Despite the negative impact of the pandemic, Czech banks are more efficient and profitable than many credit institutions in Central and Eastern Europe and Western Europe, recording the sixth lowest cost-to-income ratio and the seventh-highest yield of highest equity in the EU and Europe. Economic area in the fourth quarter of 2020, according to data from the European Banking Authority.
Banks in other Central and Eastern European countries, such as Romania, Hungary and Slovenia, also ranked among the best in terms of profit and efficiency. This has been a key driver of faster digitization in Central and Eastern Europe, as higher profits have allowed many banks to invest more in IT and digital than some lenders in the West, according to S&P Global Ratings.
Like many central and eastern European banks, Czech institutions have often adopted new technologies more quickly and easily than some of their western counterparts. After the political and economic changes of the 1990s, banking operations in Central and Eastern European countries “started almost from scratch”, making it easier for lenders and their clients to embrace innovation. , said Pawel Rychlinski, president of the EEC division at Mastercard Europe, in an email. “This is why in the countries of Central and Eastern Europe, contactless technology, among others, has been so quickly and perfectly adopted, and why bank customers have started to use the advantages of online and mobile banking services. so seamlessly.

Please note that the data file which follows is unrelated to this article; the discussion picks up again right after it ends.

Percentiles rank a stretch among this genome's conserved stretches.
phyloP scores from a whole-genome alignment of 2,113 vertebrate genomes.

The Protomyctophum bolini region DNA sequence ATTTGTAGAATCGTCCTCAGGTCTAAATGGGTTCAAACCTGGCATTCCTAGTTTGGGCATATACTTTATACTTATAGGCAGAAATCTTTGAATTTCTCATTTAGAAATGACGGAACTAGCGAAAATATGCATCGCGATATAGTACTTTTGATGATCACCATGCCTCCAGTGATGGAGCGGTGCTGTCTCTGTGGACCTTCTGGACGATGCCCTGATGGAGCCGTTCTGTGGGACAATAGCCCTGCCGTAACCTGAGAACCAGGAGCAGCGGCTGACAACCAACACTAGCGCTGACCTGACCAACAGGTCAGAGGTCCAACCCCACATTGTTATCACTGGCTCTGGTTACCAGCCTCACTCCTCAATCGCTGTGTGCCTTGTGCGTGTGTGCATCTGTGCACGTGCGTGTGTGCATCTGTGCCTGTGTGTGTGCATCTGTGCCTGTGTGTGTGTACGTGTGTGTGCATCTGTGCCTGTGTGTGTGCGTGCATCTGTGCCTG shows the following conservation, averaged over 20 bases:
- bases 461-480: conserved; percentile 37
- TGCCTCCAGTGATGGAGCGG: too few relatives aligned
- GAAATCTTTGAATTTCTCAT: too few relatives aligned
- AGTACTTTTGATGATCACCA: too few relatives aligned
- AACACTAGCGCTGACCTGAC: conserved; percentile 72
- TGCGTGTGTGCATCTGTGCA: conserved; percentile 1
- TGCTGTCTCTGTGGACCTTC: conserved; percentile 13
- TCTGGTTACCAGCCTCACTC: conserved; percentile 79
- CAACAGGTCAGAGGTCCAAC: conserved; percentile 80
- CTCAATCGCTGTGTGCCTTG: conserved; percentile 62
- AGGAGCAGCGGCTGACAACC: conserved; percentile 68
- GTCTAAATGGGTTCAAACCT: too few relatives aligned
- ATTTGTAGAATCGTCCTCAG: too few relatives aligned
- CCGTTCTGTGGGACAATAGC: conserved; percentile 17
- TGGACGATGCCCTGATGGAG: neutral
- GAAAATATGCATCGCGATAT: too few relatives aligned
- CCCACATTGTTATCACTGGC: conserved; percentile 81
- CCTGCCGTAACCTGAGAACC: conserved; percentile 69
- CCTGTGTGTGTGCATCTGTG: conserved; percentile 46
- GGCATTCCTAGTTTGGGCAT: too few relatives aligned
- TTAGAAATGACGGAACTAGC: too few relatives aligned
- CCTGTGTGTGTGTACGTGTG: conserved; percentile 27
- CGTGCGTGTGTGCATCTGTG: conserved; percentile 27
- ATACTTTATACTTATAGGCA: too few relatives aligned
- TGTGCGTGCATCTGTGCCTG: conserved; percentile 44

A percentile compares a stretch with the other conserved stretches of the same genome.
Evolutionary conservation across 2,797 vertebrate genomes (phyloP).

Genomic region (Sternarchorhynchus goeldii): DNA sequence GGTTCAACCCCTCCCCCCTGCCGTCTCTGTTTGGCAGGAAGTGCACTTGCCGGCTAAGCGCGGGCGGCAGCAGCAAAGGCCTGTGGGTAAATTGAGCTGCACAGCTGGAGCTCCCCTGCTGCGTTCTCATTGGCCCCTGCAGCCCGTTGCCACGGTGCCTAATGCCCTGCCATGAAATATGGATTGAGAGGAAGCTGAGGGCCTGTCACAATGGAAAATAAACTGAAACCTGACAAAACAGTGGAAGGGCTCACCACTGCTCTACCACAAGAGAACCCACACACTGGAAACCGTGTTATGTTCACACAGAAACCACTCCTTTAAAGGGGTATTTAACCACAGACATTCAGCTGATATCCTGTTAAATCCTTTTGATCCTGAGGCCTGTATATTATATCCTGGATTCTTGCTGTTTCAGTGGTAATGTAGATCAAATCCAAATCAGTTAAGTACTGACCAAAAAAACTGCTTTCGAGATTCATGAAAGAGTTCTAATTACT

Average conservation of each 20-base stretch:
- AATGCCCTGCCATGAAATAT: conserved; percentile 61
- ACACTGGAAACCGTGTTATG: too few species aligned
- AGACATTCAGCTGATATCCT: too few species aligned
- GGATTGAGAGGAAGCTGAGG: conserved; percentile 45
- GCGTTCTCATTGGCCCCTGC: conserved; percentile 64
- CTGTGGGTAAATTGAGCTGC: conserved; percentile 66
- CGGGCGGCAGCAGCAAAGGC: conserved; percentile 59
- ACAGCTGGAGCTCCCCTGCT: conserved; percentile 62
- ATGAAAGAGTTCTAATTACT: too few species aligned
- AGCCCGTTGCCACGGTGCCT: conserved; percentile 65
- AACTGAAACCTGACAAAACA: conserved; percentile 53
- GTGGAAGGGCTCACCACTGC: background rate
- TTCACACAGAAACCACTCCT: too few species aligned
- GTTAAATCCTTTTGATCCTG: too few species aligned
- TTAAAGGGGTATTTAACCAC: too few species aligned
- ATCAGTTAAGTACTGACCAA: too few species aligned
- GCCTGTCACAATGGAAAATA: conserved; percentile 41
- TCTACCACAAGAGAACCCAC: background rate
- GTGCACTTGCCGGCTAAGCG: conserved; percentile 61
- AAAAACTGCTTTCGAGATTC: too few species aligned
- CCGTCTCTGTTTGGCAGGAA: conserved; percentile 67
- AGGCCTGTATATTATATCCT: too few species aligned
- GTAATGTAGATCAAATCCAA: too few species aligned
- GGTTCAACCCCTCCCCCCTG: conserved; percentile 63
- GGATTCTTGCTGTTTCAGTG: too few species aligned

The recent study on the evolution of Mastercard banking services found that 57% of Eastern Europeans are interested in new financial solutions, compared to 44% of Western Europeans. After COVID-19[FEMALE[FEMININE 50% of CEEC respondents said they would use online and mobile banking more frequently, compared to 39% of consumers in the West.
LThe big Czech and Polish banks are among the most digitally advanced in Europe and are well prepared to offer product innovations in the future, according to S&P Global Ratings, while warning that this will require heavy investment.